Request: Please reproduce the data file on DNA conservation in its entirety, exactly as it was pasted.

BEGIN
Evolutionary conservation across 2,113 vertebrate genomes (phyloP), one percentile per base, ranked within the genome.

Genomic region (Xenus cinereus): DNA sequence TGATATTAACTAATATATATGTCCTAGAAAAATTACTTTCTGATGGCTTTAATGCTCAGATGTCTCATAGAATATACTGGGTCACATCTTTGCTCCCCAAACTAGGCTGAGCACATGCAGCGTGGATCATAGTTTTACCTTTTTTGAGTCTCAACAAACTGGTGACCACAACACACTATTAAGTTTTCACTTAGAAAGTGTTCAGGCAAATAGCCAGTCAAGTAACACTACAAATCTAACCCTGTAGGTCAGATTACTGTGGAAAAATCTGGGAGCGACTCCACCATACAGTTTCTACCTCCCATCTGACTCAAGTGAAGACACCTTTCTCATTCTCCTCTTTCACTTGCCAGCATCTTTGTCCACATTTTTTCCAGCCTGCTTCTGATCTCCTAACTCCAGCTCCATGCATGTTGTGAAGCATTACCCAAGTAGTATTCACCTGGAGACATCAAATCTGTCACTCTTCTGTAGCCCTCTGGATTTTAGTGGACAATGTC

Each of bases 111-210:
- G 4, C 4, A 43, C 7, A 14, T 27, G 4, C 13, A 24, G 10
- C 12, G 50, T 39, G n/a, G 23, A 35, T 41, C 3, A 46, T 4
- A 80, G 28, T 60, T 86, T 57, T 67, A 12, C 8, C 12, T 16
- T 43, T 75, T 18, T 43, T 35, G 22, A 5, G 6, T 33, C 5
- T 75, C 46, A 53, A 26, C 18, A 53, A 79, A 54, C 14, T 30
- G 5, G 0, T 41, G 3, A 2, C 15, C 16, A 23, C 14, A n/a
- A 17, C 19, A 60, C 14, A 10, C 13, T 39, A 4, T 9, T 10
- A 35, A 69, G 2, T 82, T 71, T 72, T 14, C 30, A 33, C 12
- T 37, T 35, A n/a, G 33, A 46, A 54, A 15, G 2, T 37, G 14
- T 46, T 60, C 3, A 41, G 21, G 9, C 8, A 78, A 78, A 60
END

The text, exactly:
Evolutionary conservation across 2,113 vertebrate genomes (phyloP), one percentile per base, ranked within the genome.

Genomic region (Xenus cinereus): DNA sequence TGATATTAACTAATATATATGTCCTAGAAAAATTACTTTCTGATGGCTTTAATGCTCAGATGTCTCATAGAATATACTGGGTCACATCTTTGCTCCCCAAACTAGGCTGAGCACATGCAGCGTGGATCATAGTTTTACCTTTTTTGAGTCTCAACAAACTGGTGACCACAACACACTATTAAGTTTTCACTTAGAAAGTGTTCAGGCAAATAGCCAGTCAAGTAACACTACAAATCTAACCCTGTAGGTCAGATTACTGTGGAAAAATCTGGGAGCGACTCCACCATACAGTTTCTACCTCCCATCTGACTCAAGTGAAGACACCTTTCTCATTCTCCTCTTTCACTTGCCAGCATCTTTGTCCACATTTTTTCCAGCCTGCTTCTGATCTCCTAACTCCAGCTCCATGCATGTTGTGAAGCATTACCCAAGTAGTATTCACCTGGAGACATCAAATCTGTCACTCTTCTGTAGCCCTCTGGATTTTAGTGGACAATGTC

Each of bases 111-210:
- G 4, C 4, A 43, C 7, A 14, T 27, G 4, C 13, A 24, G 10
- C 12, G 50, T 39, G n/a, G 23, A 35, T 41, C 3, A 46, T 4
- A 80, G 28, T 60, T 86, T 57, T 67, A 12, C 8, C 12, T 16
- T 43, T 75, T 18, T 43, T 35, G 22, A 5, G 6, T 33, C 5
- T 75, C 46, A 53, A 26, C 18, A 53, A 79, A 54, C 14, T 30
- G 5, G 0, T 41, G 3, A 2, C 15, C 16, A 23, C 14, A n/a
- A 17, C 19, A 60, C 14, A 10, C 13, T 39, A 4, T 9, T 10
- A 35, A 69, G 2, T 82, T 71, T 72, T 14, C 30, A 33, C 12
- T 37, T 35, A n/a, G 33, A 46, A 54, A 15, G 2, T 37, G 14
- T 46, T 60, C 3, A 41, G 21, G 9, C 8, A 78, A 78, A 60